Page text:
On April 19, 2022 the decision (“Decision”) of the Constitutional Court (“CC”) dated March 10, 2022, to the application with the Registration No. 2018/11988 on the violation of the right to personal data protection by the work shift follow-up with the help of fingerprint was published in the Official Gazette.
- What is The Content of The Application?
The Application concerning the registration of fingerprint and the follow-up of work shifts with the help of a Fingerprint Registration System by the applicant, who works in a public institution which utilizes the fingerprint technology for the follow-up of entrance and exit in the context of work shifts, was rejected by the respective public institution. Followed by the rejection by the public institution, a lawsuit was initiated for the annulment of this administrative act which was later accepted by the court. Despite the acceptance of the lawsuit, the case was brought to the Court of Appeals by the public institution and the Court of Appeals finally decided on the dismissal of the charges.
Following this decision, an Individual Application was made on February 5, 2018 by the Applicant to the Constitutional Court.
- What are the Matters included in the Decision?
Following the Individual Appeal to the Constitutional Court made by the Applicant:
- It has been stated that the fingerprint solely belonging to a person which contains physiologic information enabling the definition of a person’s identity falls into the category of biometric personal data within sensitive personal data catalogue;
- It has been stated that the conditions for the processing of sensitive personal data are determined in Article 6 of the Personal Date Protection Law (“the Law no.6698”) and that explicit consent would be required for such processing; and that in the referred provision there is no exception suggesting that personal data can be processed without explicit consent in the context of work shift follow-up;
- Within this scope, it has been indicated that in this case the fingerprints falling into sensitive private data of employees of the municipality can only be registered and utilized if there is a specific legislative provision or the explicit consent of the employee;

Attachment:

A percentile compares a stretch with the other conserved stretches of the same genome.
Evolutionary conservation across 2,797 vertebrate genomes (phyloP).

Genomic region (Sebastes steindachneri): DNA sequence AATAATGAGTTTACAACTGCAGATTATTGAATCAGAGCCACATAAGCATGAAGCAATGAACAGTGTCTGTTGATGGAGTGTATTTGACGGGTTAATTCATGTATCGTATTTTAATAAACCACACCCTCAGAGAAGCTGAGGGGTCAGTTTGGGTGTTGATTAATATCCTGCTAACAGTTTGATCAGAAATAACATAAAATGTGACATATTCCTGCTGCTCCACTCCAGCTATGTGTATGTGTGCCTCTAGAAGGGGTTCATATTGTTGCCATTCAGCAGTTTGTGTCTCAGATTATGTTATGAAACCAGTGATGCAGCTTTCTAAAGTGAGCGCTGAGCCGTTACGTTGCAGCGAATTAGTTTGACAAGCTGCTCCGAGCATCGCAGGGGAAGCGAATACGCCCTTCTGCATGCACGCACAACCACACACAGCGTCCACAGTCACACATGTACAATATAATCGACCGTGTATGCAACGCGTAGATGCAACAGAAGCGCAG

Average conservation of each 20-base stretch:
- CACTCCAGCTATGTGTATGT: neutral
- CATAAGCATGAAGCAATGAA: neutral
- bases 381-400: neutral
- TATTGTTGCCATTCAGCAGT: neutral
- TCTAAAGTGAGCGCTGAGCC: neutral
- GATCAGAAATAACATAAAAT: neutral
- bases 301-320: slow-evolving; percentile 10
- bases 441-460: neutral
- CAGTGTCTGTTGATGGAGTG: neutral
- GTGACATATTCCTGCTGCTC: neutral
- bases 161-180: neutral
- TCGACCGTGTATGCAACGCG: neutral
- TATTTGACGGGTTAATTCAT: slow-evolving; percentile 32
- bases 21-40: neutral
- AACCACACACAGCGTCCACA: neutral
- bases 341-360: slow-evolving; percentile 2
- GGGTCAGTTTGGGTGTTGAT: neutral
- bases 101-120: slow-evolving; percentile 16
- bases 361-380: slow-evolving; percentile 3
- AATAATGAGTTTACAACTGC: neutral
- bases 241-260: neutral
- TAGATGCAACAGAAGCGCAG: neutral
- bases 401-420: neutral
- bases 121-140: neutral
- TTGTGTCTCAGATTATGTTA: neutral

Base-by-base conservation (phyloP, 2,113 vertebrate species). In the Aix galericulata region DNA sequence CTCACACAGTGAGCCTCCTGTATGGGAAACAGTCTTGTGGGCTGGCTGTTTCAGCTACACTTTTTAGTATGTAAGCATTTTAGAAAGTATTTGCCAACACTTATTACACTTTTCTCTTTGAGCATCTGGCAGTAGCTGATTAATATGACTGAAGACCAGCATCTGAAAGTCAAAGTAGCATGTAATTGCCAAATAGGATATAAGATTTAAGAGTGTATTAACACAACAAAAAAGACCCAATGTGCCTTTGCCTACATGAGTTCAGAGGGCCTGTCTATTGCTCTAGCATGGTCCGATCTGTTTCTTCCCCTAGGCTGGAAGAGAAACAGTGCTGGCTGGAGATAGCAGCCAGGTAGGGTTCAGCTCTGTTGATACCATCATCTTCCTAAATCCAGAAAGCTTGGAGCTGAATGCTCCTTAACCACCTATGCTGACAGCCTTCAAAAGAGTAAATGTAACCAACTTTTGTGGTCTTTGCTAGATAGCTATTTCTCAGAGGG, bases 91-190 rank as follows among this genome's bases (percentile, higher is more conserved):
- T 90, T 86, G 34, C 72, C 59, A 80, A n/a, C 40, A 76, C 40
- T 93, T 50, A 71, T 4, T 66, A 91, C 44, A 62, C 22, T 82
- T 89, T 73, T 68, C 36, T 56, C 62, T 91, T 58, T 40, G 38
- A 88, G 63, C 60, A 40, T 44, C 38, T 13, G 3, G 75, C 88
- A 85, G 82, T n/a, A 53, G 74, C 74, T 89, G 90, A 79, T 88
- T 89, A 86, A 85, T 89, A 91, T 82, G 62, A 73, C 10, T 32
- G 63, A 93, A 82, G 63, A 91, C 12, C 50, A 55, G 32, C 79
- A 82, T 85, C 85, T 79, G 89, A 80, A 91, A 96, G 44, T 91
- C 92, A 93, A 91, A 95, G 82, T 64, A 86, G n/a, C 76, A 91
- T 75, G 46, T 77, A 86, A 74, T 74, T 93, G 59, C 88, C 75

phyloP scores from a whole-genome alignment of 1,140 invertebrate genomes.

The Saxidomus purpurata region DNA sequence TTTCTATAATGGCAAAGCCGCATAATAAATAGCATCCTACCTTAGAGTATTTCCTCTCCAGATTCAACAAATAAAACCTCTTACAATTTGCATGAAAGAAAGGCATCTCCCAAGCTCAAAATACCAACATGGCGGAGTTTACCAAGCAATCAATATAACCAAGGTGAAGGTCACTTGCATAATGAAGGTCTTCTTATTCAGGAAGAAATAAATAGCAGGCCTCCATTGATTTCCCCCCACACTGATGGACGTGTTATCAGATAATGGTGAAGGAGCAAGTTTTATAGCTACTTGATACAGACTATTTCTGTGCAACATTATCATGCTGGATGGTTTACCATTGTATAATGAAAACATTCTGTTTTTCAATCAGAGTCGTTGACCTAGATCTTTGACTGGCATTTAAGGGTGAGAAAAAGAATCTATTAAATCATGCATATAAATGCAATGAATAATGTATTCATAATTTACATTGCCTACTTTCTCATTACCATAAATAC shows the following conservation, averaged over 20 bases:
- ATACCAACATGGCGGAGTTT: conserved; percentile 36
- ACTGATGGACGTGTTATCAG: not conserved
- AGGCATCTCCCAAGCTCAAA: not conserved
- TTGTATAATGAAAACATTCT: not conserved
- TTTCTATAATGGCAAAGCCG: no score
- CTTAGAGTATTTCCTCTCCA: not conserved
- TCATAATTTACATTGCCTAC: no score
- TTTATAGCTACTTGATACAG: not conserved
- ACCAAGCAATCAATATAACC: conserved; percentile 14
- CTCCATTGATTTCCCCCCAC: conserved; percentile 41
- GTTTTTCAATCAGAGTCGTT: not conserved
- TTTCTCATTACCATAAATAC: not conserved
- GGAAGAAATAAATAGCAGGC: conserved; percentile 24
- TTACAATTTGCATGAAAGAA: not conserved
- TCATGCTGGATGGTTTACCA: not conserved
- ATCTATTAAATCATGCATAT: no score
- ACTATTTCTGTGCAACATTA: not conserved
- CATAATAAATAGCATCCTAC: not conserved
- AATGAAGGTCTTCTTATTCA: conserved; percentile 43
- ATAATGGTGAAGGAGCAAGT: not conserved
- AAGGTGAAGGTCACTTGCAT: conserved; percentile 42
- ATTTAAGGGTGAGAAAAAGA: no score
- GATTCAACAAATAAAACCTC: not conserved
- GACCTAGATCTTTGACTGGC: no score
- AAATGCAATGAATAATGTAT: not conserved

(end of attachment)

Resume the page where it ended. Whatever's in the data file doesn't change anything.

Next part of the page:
- It has been stated that for the registration of biometric data based on explicit consent, the principle of legality within the framework of Article 13 of the Constitution should be met and that for the acceptance of the presence of explicit consent; the employee shall be informed about the scope, purpose, limits, and outcomes of the data to be processed, there shall be a legitimate purpose, there shall be no other way of realizing the legitimate purpose involving fewer interference and the processing of personal data shall be limited to the purpose,
- Nonetheless, it has been stated that the sole presence of explicit consent would not make any act lawful, in other words, explicit consent may only be used if there is no other method involving fewer interference with rights and liberties and it is limited to the purpose according to the principle of proportionality. In that regard, the constitutional guarantees protecting the rights and liberties of the employee shall be complied by the administration in the utilization of methods of data processing and sharing in the work place.
- It has been found that, the employee did not give explicit consent to the registration for the use of his fingerprint for the purpose of work shift follow-up. Thus the processing of its sensitive private data violates his right to personal data protection. Besides, neither the Law No. 657 nor the Law No. 5393, contains any provision enables the processing of sensitive personal data in the context of biometric data based tracking systems aiming at work shift follow-up and the supervision of the employee without explicit consent of the data subject.
- The Constitutional Court found, under the consideration of the facts of the case that the intervention subject to the application did not meet the criterion of legality and that therefore there was no need to further examine whether the other standards of guarantee were abided by.
Under the consideration of the abovementioned findings, the Constitutional Court decided that the right to personal data protection within the right to respect to privacy under Article 20 of the Constitution was violated.
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